“We speak together in Greenlandic, but not necessarily in Greenlandic words”

We are a Nordic workplace, where employees speak Danish, Norwegian and Greenlandic as their first languages, while everyone knows one or more languages ​​as well. This autumn, two new employees started, both are trilingual. I know from experience that it can sometimes be difficult for other Nordic citizens to understand Norwegian. I therefore discussed with a colleague which language we should use in the workplace to have an inclusive work environment. It was in this conversation that the words above fell. “We speak together in Greenlandic, but not necessarily in Greenlandic words”
Suddenly it was not just the words we speak that we discussed, but how we communicate on several levels.   When I was still quite new in Greenland, I talked to a candidate about how bad I think it was that in Greenland you can not take your education in your mother tongue. In my perspective, this is a minimum requirement in an education system that must be perceived as relevant to young people; that you can communicate and show who you are and what you can do in your mother tongue. She was not as upset as I was, and I did not understand why.   She said:
«… You can be a good teacher without being able to speak the Greenlandic language…»
The conversation was interrupted, and we were both going our separate ways, but I thought about it a lot afterwards. What did she really mean? Was it not important to use the Greenlandic language in education? Did it have anything to do with her research on valuing indigenous knowledge? Among other things, she had repeatedly emphasized communicating and exchanging expertise in silence. (link to former blog) And now, now her words reappeared in my head during the conversation with my colleague who was trying to describe what it meant to speak Greenlandic, without necessarily using Greenlandic words. Communication in Greenlandic is about so much more than using the Greenlandic words.   I have learned a few things about communication in Greenlandic – but still have a lot to learn. The Greenlandic language is structured completely differently from the Indo-European languages ​​that belong to Scandinavian. This means, for example, that the sentences are structured in a different way, where the meaning of a sentence, the main word, is often at the end of the sentence. It is therefore both rude and stupid to interrupt when someone is talking. You are not sure what they will actually say until they have completed the sentence. Another thing is voice volume. I read a Facebook post where a Greenlander with good intentions thought that one should actually explain why one was annoyed with people who spoke so loudly. Speaking out loud is not an expression of security, does not add to trust and credibility. In a classic Norwegian upbringing, I learned that you have to “speak loud and clear”. One should not mumble or hesitate when expressing one’s opinion. In Norwegian culture, we have the phrase “He who is silent agrees”. If you disagree, you have a duty to speak out loud and clear. If you do not, then you agree. It is not necessarily correct or is perceived as polite here in Greenland.   I read in a book that in Greenlandic you do not have so many polite phrases – but that it is important that you look each other in the eyes and acknowledge each other’s presence by greeting – either with words or facial expressions. One can also through facial expressions express one’s agreement or disagreement, without putting it into words, without saying it loud and clear and through this put the other in embarrassment.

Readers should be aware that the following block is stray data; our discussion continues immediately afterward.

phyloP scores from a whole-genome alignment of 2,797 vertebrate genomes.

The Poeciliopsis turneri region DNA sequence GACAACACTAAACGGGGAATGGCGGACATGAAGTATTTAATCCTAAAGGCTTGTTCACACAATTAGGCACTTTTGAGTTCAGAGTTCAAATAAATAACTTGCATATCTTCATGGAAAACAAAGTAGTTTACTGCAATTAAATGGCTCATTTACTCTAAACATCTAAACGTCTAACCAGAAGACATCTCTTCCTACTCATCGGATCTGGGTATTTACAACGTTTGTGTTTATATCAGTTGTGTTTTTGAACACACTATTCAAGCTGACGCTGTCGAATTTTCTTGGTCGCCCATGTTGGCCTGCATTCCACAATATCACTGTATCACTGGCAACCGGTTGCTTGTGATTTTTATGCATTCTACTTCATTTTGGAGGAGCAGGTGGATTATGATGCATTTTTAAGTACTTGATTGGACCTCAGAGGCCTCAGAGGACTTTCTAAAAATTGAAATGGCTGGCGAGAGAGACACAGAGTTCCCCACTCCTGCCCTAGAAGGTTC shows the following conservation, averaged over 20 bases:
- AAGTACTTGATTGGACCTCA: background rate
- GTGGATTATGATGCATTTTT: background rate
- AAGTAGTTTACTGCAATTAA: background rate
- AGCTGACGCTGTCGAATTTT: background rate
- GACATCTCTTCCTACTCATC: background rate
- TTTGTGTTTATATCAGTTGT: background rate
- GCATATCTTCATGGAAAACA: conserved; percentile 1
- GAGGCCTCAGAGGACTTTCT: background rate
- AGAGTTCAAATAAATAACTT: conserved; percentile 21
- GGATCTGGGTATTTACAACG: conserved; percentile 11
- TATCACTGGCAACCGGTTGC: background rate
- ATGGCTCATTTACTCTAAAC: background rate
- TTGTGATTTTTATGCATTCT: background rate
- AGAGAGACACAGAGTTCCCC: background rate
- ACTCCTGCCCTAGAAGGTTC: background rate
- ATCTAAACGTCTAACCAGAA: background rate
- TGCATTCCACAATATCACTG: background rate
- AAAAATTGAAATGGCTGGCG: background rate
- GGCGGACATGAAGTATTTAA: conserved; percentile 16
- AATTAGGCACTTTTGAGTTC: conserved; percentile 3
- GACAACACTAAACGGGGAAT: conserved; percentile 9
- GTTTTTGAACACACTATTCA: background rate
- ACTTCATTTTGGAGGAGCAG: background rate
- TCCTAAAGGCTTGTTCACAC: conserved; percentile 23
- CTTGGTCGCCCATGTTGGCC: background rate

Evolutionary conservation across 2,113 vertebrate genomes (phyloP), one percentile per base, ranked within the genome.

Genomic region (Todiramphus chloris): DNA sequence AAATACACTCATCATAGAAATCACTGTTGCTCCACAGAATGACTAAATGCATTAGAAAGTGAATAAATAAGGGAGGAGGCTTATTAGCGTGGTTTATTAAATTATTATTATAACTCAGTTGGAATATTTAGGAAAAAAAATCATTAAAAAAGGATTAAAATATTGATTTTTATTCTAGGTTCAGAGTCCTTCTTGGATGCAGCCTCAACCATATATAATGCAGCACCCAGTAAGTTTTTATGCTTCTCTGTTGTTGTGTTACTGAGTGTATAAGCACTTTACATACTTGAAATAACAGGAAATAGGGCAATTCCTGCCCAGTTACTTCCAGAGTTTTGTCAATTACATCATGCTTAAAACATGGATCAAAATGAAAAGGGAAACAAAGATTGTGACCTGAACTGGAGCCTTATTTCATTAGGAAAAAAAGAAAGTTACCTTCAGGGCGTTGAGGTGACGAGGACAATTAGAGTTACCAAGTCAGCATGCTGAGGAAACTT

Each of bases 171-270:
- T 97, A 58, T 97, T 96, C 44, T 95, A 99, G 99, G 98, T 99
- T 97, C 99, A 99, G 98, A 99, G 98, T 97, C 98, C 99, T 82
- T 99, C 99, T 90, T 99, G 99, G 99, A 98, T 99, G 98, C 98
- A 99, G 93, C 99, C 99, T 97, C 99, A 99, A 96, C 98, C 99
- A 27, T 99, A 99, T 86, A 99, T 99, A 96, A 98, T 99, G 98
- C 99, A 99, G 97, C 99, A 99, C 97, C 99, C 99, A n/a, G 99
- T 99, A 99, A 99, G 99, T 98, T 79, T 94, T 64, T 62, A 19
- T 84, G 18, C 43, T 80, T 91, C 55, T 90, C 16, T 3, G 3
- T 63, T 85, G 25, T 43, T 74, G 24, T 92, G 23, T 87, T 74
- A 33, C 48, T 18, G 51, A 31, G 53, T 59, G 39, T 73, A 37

In Nordic co-operation, we find it easy to confuse the term Scandinavian with the term Nordic. We have a common Scandinavian language: Danish, Swedish and Norwegian, which are very similar languages. However, we do not have a common Nordic language. Link to Norwegian, Swedish and Danish. There are differences between Norwegian, Swedish and Danish, but in this context I am concerned that we recognize the difference between having Scandinavian as their first language or as their second language.   The fact that we are different is a good thing – it gives us the opportunity to bring many perspectives into the discussion. We need new solutions and many different perspectives to be able to solve the challenges of the future in the Nordic region. But, in order for us in Nordic co-operation to become more innovative, find better solutions and become more relevant to the civilian population, we must communicate in such a way that all perspectives are seen and recognized. And, maybe it’s about more than translating into the different languages…
Which work language should we use in our Nordic office?

Back to our discussion about what language we should have in the office. I had thought that we would agree to hold meetings in English and informal communication in Greenlandic. But, I understand that this discussion is about more than what language we speak. It is also about who speaks when, how we talk to each other, how we listen, how I as a leader make room for all perspectives. And, the use of multiple languages also includes body language, volume and silence.

If we as an organization are to have access to all perspectives, then the working language must make room for it. We want to test different ways and reflect on what is perceived as best – what gives room for as many perspectives as possible so that we solve our tasks better and at the same time means that we all feel included and valued at work every day.

By Anne Mette Gangsøy.

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